Clinicians have frequently observed that patients with a passive congestion in the lung due either to a heart condition, or resulting from a pulmonary condition, rarely develop clinical evidences of tuberculosis. A recent exposition of this view was put forward by Sewall,1 who described patients with labile vasomotor systems as well as with symptoms of neurasthenia. On physical and roentgen-ray examination, these patients reveal slight sclerosis of the hilum lymph nodes and upper bronchial radiations. These findings, Sewall asserts, are due to a "subtle intoxication" by the tubercle bacillus; they are nonprogressive, and most of the subjects of this toxemia never develop clinical tuberculosis.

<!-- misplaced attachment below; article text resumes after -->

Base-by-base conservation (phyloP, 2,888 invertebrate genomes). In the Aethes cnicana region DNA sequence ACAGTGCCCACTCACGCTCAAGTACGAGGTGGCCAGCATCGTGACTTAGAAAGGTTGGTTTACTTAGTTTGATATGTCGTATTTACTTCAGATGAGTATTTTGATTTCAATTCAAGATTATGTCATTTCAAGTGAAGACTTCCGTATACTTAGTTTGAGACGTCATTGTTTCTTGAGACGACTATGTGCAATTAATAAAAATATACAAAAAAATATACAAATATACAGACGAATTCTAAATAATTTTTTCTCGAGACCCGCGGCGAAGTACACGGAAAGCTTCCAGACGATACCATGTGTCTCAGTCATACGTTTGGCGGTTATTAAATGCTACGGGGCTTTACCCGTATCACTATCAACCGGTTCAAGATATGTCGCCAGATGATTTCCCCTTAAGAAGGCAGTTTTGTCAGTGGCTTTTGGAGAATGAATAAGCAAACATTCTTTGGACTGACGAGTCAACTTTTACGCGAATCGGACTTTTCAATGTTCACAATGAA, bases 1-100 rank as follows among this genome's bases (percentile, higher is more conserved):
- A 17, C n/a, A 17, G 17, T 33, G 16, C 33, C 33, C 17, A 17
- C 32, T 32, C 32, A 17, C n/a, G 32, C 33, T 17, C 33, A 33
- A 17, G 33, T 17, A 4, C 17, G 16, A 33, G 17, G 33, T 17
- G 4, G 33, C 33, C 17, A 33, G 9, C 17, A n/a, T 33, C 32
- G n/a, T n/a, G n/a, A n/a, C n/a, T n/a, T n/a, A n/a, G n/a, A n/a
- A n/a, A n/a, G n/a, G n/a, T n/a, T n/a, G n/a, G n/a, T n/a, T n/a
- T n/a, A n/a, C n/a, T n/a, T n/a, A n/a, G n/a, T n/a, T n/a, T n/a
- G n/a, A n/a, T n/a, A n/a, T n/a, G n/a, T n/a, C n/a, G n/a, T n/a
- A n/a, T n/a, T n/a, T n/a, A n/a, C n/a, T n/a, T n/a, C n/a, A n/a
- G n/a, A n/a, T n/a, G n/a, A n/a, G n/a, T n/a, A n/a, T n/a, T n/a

Passive congestion in the lungs may result from a variety of clinical conditions. Very commonly, pulmonary irritation may occur in the form of bronchitis due to a degeneration in some part of the circulatory system. The lung vessels become engorged and the surface epithelial cells